Curbstone Markets and the Farm-To-Table Movement

In his “Midnight Soliloquy in the Market House of Philadelphia,” Philip Freneau observed:

The market house, like the grave, is a place of perfect equality. None think of themselves too mighty to be seen here, nor are there any so mean as to be excluded. Here you may see (at the proper hour) the whig and the tory – the Churchman and the Quaker – the Methodist and the Presbyterian—the moderate man and the violent—the timorous and the brave—the modest and the impudent—the chaste and the lewd, the philosopher and the simpleton – the blooming lass of fifteen, and the withered matron of sixty—the man worth two pence, and he of a hundred thousand pounds—the huxter with a paper of pins, and the merchant who deals in the produce of both the Indies—the silly politician who has schemed and written himself blind for the service of his country, and the author who wears a fine coat, and is paid to profusion for writing nothing at all!

Curbstone Market, 16th and Federal Streets in 1914 (PhillyHistory.org)

That was 1782. More than a century and a quarter later, expressions of democratic market life continued to thrive in Philadelphia.

“The curbstone market was a busy scene this morning. Well-gowned women rubbed elbows with the poor housewife in shawl and wrapper, and many of the former learned a few points from the poor woman’s method of buying. While there are no marble counters and spotlessly clad attendants, the curb merchants are dressed for work in hand, and are courteous, too, for they want the same customers to come back again and bring their neighbors.”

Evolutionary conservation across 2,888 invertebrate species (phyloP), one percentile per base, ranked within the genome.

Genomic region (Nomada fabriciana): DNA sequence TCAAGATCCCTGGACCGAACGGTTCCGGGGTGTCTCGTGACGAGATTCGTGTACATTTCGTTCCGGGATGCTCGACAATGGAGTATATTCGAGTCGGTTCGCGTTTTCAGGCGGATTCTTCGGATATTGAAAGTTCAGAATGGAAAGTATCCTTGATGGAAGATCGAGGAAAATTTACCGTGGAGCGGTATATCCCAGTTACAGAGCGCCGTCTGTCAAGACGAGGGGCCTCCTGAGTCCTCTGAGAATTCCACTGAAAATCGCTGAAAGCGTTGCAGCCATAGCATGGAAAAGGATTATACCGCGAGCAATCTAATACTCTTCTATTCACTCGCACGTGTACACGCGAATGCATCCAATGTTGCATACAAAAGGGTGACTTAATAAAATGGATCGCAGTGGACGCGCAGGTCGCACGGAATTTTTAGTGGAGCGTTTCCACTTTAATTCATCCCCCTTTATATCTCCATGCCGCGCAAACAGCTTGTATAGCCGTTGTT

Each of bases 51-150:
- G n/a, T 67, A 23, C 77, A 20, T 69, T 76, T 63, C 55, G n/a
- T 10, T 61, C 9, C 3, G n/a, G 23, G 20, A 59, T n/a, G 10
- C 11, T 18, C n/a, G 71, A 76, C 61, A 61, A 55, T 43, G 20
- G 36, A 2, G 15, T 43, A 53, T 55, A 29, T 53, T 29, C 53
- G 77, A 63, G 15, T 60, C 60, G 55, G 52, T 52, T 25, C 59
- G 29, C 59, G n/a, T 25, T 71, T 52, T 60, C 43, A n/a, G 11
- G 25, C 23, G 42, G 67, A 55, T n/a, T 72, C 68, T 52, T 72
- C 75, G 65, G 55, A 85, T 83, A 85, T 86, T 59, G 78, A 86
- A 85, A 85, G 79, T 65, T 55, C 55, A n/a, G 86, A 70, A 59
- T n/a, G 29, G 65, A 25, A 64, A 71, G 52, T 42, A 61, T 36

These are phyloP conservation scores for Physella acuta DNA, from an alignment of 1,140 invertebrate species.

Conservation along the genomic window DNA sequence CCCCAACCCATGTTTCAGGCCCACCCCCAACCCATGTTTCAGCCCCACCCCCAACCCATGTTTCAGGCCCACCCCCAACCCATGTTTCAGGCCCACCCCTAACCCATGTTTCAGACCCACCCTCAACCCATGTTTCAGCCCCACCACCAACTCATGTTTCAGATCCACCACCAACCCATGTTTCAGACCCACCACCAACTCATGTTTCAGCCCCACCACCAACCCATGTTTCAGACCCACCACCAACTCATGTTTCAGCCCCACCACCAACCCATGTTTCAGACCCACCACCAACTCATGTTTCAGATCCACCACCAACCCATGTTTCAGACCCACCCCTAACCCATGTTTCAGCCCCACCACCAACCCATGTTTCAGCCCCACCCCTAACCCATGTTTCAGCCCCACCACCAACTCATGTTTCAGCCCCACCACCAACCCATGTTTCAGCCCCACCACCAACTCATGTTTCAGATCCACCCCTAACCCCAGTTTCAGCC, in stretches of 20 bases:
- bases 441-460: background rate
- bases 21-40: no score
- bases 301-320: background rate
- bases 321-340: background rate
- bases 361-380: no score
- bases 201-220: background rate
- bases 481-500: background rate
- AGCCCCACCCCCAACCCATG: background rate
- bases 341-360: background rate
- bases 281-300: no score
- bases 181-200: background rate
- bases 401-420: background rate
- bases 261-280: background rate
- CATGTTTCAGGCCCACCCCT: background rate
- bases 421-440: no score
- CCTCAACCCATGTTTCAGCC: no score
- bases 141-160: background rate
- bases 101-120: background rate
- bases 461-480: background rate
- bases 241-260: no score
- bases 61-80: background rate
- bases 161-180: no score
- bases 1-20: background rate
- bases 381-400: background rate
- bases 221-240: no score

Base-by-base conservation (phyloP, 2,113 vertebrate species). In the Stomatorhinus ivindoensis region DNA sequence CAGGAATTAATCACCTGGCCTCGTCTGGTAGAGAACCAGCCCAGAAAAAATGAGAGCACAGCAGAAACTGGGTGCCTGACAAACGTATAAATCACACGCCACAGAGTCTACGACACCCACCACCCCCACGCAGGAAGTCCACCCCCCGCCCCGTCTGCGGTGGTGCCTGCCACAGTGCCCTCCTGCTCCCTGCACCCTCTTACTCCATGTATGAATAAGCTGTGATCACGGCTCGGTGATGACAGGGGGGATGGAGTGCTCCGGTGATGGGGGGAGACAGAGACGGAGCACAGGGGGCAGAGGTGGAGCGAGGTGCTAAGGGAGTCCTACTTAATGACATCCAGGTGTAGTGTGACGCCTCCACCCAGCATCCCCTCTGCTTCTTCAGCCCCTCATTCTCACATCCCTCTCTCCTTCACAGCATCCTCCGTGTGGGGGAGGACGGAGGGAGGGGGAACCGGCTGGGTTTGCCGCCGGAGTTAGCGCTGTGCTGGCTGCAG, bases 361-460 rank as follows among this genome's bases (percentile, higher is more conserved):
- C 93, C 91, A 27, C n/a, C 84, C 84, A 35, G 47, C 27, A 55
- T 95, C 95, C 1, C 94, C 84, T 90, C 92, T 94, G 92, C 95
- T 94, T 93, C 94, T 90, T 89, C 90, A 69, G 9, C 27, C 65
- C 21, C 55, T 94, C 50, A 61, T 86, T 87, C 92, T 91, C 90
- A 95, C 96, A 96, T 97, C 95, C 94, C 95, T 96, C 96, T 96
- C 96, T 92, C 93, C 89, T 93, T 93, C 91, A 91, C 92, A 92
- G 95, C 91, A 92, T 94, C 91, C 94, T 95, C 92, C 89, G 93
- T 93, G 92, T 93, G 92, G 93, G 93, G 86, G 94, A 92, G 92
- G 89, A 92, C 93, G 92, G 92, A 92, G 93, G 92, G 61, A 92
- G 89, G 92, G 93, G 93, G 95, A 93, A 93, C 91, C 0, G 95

Apparently, the customer and the neighbors were returning in Philadelphia, and everywhere else. The curbstone market had evolved into the most universal, democratic food distribution institution.

“Many cities in America and Europe have set aside streets for open air or curbstone markets,” wrote Clyde Lyndon King in 1913. “Vienna has 40 such open markets; Antwerp, 19. The rental for wagon space, as a rule is nominal…whether in Atchison, Kansas, San Antonio, Texas, [or in] Buffalo, New York.” In Cleveland, Ohio, “two and a half miles of streets…are lined by 1300 farmers and 400 hucksters. Both Baltimore and Montreal attract 1500 wagons each market day by their curbstone markets.”

“The pushcart, the vender’s wagon and the open air farmers’ markets offer the cheapest possible store at adaptable locations, and thus should give avenues for food distribution at minimum costs. While there can be no doubt that the covered market will be the better in the long run, yet the open air curbstone market offers a good temporary method of attracting farmers and of giving consumers an opportunity to buy directly.”

The promise of “’producer to consumer’ has always had an alluring sound, wrote an editor of the Inquirer in 1918, “but somehow it has never been effected in a practical and workable manner.”

“Multiply the Curb Markets,” read another editorial. “We have long talked of the advantages of the from ‘farms to table’ idea, and now is the time to prove that it is something more than a beautiful theory.”